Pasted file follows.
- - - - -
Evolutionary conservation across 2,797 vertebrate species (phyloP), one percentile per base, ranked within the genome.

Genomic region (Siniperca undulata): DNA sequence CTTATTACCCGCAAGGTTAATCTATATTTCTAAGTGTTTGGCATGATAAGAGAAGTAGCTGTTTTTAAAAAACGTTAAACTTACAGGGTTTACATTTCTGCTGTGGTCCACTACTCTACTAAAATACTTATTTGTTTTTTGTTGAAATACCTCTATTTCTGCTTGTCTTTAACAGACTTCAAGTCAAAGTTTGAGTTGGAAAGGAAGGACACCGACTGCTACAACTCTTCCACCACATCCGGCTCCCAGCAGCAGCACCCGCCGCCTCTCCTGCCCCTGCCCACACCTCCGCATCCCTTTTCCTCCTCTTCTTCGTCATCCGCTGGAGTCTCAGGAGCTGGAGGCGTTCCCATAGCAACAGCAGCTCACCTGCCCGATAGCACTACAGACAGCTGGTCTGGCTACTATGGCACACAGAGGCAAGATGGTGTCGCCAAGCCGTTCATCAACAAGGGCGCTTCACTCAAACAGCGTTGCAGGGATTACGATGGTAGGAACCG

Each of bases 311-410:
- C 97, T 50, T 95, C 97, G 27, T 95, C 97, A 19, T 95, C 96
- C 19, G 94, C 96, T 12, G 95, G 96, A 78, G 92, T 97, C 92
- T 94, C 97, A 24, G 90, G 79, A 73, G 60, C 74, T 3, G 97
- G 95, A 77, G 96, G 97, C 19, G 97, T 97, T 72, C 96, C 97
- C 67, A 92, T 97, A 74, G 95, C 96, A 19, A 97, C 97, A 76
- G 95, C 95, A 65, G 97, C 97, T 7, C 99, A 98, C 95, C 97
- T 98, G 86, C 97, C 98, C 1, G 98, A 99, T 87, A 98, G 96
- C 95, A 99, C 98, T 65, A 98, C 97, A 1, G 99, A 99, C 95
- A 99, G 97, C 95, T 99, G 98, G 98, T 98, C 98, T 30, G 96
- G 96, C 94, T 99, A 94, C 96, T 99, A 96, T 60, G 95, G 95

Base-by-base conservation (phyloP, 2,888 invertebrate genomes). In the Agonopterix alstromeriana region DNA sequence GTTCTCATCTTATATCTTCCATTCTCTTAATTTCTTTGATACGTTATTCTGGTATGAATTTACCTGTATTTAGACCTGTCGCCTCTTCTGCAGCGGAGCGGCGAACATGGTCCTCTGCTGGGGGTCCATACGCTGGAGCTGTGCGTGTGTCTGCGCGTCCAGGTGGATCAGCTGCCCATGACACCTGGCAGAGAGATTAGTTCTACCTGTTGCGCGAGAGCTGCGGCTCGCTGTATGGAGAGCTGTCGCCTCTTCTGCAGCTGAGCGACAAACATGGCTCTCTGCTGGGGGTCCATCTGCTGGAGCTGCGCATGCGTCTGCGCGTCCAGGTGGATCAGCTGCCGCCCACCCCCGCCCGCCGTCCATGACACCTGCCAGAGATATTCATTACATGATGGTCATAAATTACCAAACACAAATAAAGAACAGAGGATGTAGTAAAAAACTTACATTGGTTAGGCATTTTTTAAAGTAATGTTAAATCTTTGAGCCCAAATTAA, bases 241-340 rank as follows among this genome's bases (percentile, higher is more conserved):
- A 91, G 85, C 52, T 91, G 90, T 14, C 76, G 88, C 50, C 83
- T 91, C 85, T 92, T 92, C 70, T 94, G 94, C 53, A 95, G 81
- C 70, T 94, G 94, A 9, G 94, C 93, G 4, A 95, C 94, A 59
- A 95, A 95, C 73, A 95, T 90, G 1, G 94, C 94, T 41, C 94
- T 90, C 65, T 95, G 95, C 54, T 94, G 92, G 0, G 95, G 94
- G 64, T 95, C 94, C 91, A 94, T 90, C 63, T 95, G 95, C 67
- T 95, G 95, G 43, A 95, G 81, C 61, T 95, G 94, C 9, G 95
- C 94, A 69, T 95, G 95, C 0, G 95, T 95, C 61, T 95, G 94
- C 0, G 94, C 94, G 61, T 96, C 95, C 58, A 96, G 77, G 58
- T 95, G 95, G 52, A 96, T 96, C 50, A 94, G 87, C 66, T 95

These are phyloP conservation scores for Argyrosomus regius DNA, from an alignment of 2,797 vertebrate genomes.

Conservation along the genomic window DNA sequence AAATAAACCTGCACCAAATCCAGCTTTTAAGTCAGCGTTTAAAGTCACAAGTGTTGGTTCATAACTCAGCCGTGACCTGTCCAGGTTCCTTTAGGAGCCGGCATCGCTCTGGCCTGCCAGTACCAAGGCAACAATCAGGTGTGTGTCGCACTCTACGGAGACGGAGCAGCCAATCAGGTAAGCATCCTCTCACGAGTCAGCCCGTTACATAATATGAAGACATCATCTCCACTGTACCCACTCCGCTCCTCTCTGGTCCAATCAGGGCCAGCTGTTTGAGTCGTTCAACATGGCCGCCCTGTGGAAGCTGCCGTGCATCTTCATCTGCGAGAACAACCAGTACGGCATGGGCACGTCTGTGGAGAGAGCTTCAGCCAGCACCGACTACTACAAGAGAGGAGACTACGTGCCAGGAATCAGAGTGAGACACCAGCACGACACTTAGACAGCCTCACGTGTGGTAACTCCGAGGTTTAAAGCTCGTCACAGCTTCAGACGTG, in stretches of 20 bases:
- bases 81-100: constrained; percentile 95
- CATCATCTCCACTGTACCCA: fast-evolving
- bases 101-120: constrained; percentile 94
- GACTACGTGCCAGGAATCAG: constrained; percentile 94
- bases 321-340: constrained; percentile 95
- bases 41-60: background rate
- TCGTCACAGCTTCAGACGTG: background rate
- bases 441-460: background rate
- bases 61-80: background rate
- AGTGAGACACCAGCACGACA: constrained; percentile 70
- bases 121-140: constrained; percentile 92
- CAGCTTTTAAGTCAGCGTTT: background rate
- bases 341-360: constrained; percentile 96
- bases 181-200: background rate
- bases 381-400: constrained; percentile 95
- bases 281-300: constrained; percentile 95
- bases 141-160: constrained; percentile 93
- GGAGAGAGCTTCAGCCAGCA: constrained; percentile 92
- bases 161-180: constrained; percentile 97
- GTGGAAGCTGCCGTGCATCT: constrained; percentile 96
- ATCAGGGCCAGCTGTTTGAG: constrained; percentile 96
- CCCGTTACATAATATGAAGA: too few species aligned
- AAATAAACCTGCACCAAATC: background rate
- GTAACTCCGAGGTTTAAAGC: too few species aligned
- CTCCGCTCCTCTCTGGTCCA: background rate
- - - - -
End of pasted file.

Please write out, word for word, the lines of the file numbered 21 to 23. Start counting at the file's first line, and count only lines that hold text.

- T 95, G 95, G 43, A 95, G 81, C 61, T 95, G 94, C 9, G 95
- C 94, A 69, T 95, G 95, C 0, G 95, T 95, C 61, T 95, G 94
- C 0, G 94, C 94, G 61, T 96, C 95, C 58, A 96, G 77, G 58